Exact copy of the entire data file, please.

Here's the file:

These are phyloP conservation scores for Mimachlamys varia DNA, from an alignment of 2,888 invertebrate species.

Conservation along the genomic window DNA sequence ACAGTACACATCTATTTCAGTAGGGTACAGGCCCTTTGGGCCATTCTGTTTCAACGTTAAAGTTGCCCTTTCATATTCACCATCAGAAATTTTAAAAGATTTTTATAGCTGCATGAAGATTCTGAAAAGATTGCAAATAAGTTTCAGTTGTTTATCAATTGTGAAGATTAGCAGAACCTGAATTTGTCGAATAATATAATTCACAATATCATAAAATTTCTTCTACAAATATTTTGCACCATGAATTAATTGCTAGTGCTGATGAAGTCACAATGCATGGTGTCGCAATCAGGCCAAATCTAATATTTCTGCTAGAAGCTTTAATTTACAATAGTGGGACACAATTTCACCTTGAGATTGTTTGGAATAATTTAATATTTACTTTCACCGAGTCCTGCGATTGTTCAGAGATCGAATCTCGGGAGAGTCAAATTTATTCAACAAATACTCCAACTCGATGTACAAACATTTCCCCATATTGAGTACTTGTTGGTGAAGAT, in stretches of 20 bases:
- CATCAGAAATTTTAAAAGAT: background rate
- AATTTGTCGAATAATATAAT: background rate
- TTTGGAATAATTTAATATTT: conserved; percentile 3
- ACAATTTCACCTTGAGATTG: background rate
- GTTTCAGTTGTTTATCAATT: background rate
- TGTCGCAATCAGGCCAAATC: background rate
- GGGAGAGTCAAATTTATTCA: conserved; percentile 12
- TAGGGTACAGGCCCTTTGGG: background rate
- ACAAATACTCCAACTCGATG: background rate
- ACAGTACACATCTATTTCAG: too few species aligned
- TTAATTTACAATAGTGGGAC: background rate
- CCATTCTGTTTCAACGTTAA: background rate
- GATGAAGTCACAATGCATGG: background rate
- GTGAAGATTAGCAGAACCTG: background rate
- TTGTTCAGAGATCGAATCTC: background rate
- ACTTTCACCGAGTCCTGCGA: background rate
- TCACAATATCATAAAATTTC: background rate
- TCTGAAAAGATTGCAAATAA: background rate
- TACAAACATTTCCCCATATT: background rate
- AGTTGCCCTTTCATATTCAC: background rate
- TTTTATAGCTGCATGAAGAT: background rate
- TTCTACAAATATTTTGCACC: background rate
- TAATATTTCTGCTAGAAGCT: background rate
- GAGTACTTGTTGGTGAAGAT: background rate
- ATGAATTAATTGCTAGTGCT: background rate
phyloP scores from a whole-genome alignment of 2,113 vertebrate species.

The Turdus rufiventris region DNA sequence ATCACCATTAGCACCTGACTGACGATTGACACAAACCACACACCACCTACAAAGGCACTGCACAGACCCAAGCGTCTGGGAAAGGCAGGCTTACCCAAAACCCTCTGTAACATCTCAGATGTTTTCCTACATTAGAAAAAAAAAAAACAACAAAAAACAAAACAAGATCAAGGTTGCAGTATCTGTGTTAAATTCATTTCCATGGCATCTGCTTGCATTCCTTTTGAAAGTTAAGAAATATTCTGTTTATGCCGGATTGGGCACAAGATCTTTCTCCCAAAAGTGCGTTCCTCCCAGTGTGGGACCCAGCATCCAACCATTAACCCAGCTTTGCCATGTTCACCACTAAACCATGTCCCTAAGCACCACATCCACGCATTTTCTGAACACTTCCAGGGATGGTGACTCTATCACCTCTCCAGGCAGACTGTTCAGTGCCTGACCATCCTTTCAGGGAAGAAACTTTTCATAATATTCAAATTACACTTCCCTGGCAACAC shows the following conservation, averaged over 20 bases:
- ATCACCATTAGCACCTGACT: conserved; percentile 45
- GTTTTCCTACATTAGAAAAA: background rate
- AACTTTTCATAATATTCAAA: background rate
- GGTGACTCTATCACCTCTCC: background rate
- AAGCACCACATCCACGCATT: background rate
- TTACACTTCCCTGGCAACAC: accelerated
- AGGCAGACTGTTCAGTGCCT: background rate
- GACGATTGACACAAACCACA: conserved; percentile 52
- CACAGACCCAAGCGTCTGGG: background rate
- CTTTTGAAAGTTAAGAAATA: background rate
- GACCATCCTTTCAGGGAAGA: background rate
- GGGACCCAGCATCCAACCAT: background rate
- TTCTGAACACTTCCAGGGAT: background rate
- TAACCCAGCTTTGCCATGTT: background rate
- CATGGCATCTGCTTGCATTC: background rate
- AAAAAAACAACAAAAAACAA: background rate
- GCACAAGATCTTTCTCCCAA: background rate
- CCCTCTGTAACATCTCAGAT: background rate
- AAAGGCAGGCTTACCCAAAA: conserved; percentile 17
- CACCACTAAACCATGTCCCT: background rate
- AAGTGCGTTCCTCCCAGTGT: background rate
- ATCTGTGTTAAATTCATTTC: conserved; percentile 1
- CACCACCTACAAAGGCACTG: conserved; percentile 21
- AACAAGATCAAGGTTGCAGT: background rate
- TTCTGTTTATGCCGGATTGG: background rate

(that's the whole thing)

These are phyloP conservation scores for Mimachlamys varia DNA, from an alignment of 2,888 invertebrate species.

Conservation along the genomic window DNA sequence ACAGTACACATCTATTTCAGTAGGGTACAGGCCCTTTGGGCCATTCTGTTTCAACGTTAAAGTTGCCCTTTCATATTCACCATCAGAAATTTTAAAAGATTTTTATAGCTGCATGAAGATTCTGAAAAGATTGCAAATAAGTTTCAGTTGTTTATCAATTGTGAAGATTAGCAGAACCTGAATTTGTCGAATAATATAATTCACAATATCATAAAATTTCTTCTACAAATATTTTGCACCATGAATTAATTGCTAGTGCTGATGAAGTCACAATGCATGGTGTCGCAATCAGGCCAAATCTAATATTTCTGCTAGAAGCTTTAATTTACAATAGTGGGACACAATTTCACCTTGAGATTGTTTGGAATAATTTAATATTTACTTTCACCGAGTCCTGCGATTGTTCAGAGATCGAATCTCGGGAGAGTCAAATTTATTCAACAAATACTCCAACTCGATGTACAAACATTTCCCCATATTGAGTACTTGTTGGTGAAGAT, in stretches of 20 bases:
- CATCAGAAATTTTAAAAGAT: background rate
- AATTTGTCGAATAATATAAT: background rate
- TTTGGAATAATTTAATATTT: conserved; percentile 3
- ACAATTTCACCTTGAGATTG: background rate
- GTTTCAGTTGTTTATCAATT: background rate
- TGTCGCAATCAGGCCAAATC: background rate
- GGGAGAGTCAAATTTATTCA: conserved; percentile 12
- TAGGGTACAGGCCCTTTGGG: background rate
- ACAAATACTCCAACTCGATG: background rate
- ACAGTACACATCTATTTCAG: too few species aligned
- TTAATTTACAATAGTGGGAC: background rate
- CCATTCTGTTTCAACGTTAA: background rate
- GATGAAGTCACAATGCATGG: background rate
- GTGAAGATTAGCAGAACCTG: background rate
- TTGTTCAGAGATCGAATCTC: background rate
- ACTTTCACCGAGTCCTGCGA: background rate
- TCACAATATCATAAAATTTC: background rate
- TCTGAAAAGATTGCAAATAA: background rate
- TACAAACATTTCCCCATATT: background rate
- AGTTGCCCTTTCATATTCAC: background rate
- TTTTATAGCTGCATGAAGAT: background rate
- TTCTACAAATATTTTGCACC: background rate
- TAATATTTCTGCTAGAAGCT: background rate
- GAGTACTTGTTGGTGAAGAT: background rate
- ATGAATTAATTGCTAGTGCT: background rate
phyloP scores from a whole-genome alignment of 2,113 vertebrate species.

The Turdus rufiventris region DNA sequence ATCACCATTAGCACCTGACTGACGATTGACACAAACCACACACCACCTACAAAGGCACTGCACAGACCCAAGCGTCTGGGAAAGGCAGGCTTACCCAAAACCCTCTGTAACATCTCAGATGTTTTCCTACATTAGAAAAAAAAAAAACAACAAAAAACAAAACAAGATCAAGGTTGCAGTATCTGTGTTAAATTCATTTCCATGGCATCTGCTTGCATTCCTTTTGAAAGTTAAGAAATATTCTGTTTATGCCGGATTGGGCACAAGATCTTTCTCCCAAAAGTGCGTTCCTCCCAGTGTGGGACCCAGCATCCAACCATTAACCCAGCTTTGCCATGTTCACCACTAAACCATGTCCCTAAGCACCACATCCACGCATTTTCTGAACACTTCCAGGGATGGTGACTCTATCACCTCTCCAGGCAGACTGTTCAGTGCCTGACCATCCTTTCAGGGAAGAAACTTTTCATAATATTCAAATTACACTTCCCTGGCAACAC shows the following conservation, averaged over 20 bases:
- ATCACCATTAGCACCTGACT: conserved; percentile 45
- GTTTTCCTACATTAGAAAAA: background rate
- AACTTTTCATAATATTCAAA: background rate
- GGTGACTCTATCACCTCTCC: background rate
- AAGCACCACATCCACGCATT: background rate
- TTACACTTCCCTGGCAACAC: accelerated
- AGGCAGACTGTTCAGTGCCT: background rate
- GACGATTGACACAAACCACA: conserved; percentile 52
- CACAGACCCAAGCGTCTGGG: background rate
- CTTTTGAAAGTTAAGAAATA: background rate
- GACCATCCTTTCAGGGAAGA: background rate
- GGGACCCAGCATCCAACCAT: background rate
- TTCTGAACACTTCCAGGGAT: background rate
- TAACCCAGCTTTGCCATGTT: background rate
- CATGGCATCTGCTTGCATTC: background rate
- AAAAAAACAACAAAAAACAA: background rate
- GCACAAGATCTTTCTCCCAA: background rate
- CCCTCTGTAACATCTCAGAT: background rate
- AAAGGCAGGCTTACCCAAAA: conserved; percentile 17
- CACCACTAAACCATGTCCCT: background rate
- AAGTGCGTTCCTCCCAGTGT: background rate
- ATCTGTGTTAAATTCATTTC: conserved; percentile 1
- CACCACCTACAAAGGCACTG: conserved; percentile 21
- AACAAGATCAAGGTTGCAGT: background rate
- TTCTGTTTATGCCGGATTGG: background rate